13. McCrea BA, Macklin KS, Norton RA, Hess JB, Bilgili SF. A longitudinal study of Salmonella and Campylobacter jejuni isolates from day of hatch through processing by automated ribotyping. J Food Prot. 2006;69(12):2908–14.View ArticlePubMedGoogle Scholar
  14. Li X, Payne JB, Santos FB, Levine JF, Anderson KE, Sheldon BW. Salmonella populations and prevalence in layer feces from commercial high-rise houses and characterization of the Salmonella isolates by serotyping, antibiotic resistance analysis, and pulsed-field gel electrophoresis. Poult Sci. 2007;86(3):591–7.View ArticlePubMedGoogle Scholar
  15. Parveen S, Taabodi M, Schwarz JG, Oscar TP, Harter-Dennis J, White DG. Prevalence and antimicrobial resistance of Salmonella recovered from processed poultry. J Food Prot. 2007;70(11):2466–72.View ArticlePubMedGoogle Scholar
  16. Diarra MS, Delaquis P, Rempel H, Bach S, Harlton C, Aslam M, Pritchard J, Topp E. Antibiotic resistance and diversity of Salmonella enterica serovars associated with broiler chickens. J Food Prot. 2014;77(1):40–9.View ArticlePubMedGoogle Scholar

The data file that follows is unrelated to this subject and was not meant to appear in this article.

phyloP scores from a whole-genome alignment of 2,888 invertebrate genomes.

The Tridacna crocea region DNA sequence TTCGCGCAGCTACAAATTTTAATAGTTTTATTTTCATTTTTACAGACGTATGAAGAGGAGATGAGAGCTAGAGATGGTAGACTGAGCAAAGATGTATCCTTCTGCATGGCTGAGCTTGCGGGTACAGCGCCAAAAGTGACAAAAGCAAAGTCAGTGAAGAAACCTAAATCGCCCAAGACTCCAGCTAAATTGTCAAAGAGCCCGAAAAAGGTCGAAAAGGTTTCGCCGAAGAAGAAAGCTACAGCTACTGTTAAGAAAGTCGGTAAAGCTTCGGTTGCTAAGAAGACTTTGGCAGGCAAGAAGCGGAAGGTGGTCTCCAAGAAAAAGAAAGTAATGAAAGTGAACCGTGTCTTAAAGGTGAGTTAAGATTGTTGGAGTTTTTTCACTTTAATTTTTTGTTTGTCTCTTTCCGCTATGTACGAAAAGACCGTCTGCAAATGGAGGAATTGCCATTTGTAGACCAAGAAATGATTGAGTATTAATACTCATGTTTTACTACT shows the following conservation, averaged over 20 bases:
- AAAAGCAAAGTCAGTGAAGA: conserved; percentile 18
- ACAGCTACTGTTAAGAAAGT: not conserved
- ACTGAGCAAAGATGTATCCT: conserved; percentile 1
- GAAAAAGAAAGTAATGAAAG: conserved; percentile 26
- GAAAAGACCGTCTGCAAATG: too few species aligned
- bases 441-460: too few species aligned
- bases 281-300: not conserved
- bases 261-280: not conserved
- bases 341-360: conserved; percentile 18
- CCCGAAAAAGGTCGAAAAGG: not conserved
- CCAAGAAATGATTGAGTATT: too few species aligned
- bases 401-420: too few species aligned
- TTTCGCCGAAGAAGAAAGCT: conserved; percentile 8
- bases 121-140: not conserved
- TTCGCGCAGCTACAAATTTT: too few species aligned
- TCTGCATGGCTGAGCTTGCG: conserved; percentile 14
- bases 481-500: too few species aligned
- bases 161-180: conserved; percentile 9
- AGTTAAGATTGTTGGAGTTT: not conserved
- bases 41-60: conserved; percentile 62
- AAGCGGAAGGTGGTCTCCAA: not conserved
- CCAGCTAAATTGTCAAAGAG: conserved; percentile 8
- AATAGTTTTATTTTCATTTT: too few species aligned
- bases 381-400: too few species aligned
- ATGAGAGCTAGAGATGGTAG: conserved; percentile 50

17. McEwen SA, Fedorka-Cray PJ. Antimicrobial use and resistance in animals. Clin Infect Dis. 2002;34(Suppl 3):S93–S106.View ArticlePubMedGoogle Scholar
  18. Fricke WF, McDermott PF, Mammel MK, Zhao S, Johnson TJ, Rasko DA, Fedorka-Cray PJ, Pedroso A, Whichard JM, Leclerc JE, et al. Antimicrobial resistance-conferring plasmids with similarity to virulence plasmids from avian pathogenic Escherichia coli strains in Salmonella enterica serovar Kentucky isolates from poultry. Appl Environ Microbiol. 2009;75(18):5963–71.View ArticlePubMedPubMed CentralGoogle Scholar